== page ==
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Korean J Anat. 2008 Jun;41(2):139-148. Korean. Original Article.
Jeong YJ , Maeng HG , Kim MK , Kang JS , Lee WJ , Hwang YI .
Department of Anatomy and Tumor Immunity Medical Research Center, College of Medicine, Seoul National University, Seoul, Korea.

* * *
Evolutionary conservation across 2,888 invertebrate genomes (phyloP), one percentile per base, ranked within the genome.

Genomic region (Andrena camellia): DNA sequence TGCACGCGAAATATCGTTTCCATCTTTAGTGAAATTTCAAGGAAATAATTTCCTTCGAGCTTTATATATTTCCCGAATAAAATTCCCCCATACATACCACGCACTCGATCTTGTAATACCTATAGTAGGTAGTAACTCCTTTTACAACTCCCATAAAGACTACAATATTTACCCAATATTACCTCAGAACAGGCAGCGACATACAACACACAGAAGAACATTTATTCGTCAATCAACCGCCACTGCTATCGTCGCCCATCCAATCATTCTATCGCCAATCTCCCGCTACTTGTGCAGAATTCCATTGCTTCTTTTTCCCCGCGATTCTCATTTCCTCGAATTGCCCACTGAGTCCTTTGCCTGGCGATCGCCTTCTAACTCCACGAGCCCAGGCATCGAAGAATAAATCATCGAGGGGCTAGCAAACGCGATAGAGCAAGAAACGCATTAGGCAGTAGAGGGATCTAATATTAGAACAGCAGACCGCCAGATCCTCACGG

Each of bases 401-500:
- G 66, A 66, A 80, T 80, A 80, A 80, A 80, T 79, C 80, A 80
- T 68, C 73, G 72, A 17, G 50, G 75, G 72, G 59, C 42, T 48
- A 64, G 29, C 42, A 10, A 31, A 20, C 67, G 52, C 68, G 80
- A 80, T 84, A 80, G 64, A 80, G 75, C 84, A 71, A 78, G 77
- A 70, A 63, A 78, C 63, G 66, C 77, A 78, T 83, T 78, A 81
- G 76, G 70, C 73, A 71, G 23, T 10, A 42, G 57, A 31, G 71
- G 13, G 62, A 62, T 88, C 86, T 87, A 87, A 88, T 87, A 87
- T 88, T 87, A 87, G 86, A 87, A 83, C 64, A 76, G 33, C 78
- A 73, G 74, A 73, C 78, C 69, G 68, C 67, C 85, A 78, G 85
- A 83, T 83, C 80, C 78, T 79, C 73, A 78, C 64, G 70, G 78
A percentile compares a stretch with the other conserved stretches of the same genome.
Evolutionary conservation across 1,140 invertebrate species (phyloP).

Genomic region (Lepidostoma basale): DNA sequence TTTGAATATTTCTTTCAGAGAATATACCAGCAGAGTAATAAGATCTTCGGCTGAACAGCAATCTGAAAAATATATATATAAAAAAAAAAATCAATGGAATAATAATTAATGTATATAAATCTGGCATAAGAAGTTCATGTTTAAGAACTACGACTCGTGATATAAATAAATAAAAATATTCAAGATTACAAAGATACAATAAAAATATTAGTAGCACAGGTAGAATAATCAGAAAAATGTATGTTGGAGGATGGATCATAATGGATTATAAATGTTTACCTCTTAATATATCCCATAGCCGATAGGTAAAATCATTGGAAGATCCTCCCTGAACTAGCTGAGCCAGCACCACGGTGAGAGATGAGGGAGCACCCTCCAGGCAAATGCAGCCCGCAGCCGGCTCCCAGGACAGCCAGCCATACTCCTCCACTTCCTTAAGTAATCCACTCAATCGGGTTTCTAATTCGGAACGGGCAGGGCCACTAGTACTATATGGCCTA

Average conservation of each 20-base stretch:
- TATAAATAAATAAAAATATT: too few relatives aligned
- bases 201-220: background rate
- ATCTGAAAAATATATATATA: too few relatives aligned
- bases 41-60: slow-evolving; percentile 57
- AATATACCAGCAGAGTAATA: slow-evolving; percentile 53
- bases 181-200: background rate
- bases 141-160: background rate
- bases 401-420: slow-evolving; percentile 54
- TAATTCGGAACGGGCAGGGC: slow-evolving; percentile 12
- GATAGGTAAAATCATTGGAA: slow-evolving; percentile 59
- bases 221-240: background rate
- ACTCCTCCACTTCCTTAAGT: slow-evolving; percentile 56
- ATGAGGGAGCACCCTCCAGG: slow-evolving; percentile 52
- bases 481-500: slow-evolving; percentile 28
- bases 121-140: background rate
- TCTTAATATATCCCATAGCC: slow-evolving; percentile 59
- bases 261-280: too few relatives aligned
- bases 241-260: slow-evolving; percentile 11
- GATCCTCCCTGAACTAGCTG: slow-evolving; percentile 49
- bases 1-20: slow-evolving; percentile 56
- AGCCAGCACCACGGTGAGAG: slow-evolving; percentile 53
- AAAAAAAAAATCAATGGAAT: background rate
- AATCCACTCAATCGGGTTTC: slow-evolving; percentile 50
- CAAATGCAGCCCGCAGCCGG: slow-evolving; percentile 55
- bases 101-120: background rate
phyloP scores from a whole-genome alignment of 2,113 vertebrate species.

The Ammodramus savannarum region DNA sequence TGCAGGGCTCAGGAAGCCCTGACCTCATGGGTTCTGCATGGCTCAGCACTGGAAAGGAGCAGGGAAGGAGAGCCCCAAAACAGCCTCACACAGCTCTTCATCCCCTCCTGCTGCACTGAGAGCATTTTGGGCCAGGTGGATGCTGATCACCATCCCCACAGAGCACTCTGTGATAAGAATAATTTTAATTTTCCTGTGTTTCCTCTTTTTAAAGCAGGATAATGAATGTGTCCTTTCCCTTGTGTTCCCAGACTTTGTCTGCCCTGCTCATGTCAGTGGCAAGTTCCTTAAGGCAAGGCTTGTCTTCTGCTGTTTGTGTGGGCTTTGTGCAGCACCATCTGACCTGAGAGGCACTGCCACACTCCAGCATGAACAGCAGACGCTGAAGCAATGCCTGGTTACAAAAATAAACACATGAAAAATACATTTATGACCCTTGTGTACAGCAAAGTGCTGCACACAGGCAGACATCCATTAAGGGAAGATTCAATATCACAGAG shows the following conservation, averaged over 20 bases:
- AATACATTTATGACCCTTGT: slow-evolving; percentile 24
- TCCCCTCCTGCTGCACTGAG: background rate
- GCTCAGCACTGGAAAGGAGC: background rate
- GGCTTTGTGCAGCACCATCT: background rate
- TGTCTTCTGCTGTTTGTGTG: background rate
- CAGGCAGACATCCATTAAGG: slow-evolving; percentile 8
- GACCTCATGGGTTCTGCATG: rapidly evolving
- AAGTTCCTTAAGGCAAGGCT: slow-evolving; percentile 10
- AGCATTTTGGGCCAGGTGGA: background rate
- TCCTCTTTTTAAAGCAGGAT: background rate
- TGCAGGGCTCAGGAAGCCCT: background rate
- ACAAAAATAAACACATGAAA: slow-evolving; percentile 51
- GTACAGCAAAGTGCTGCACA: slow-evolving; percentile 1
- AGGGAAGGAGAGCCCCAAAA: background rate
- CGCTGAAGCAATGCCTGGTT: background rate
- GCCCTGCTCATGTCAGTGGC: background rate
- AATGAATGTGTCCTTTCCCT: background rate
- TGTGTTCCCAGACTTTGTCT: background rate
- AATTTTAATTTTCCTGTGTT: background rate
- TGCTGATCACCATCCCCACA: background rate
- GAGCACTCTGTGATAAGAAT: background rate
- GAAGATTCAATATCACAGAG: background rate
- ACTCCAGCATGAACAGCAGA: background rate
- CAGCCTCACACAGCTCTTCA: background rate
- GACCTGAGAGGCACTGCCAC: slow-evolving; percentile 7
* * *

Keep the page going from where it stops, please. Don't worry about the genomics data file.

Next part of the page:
N-acetyl-L-cysteine (NAC) is a thiol-containing compound and acts as a precursor for glutathione (GSH). It behaves as an antioxidant in mammalian cells and also exerts anti-inflammatory effects. NAC is also known to affect several immune cells including eosinophils, B cells, T cells, and dendritic cells (DC) in many aspects. Even though it has been reported that NAC inhibits DC activation and shifts the immune response to Th2, these studies exhibit some contradictory results in detail and do not give any information with respect to the induction of regulatory T cells. In this study, we re-analyzed the effects of NAC on DC during their activation. We also evaluated whether it induced T cell anergy, Th1/Th2 shift, or regulatory T cells. NAC suppressed the elevation of intracellular reactive oxygen species during DC activation. In parallel, it down-regulated surface expression of CD40 and CD86, suppressed the decrease of phagocytic function, lowered the secretion of cytokines such as IL-6, IL-10, and IL-12. All these effects showed dose-dependency. Thus, it seems likely that NAC inhibited DC activation with regard to their phenotype and cytokine secretion. When we evaluated the T cell-stimulating capacity of these NAC-DC, T cell proliferation and secretion of both Th1 (IFN-gamma) and Th2 cytokine (IL-5) were decreased. This implies that the T cell-stimulating activity of NAC-DC decreased without any shift to Th1 or Th2 cytokine (IL-5). The secretion of IL-10 and TGF-beta in the supernatants were also decreased, which suggests that the decrease of T cell proliferation and cytokine secretion is due to the induction of T cell anergy, rather than regulatory T cells.

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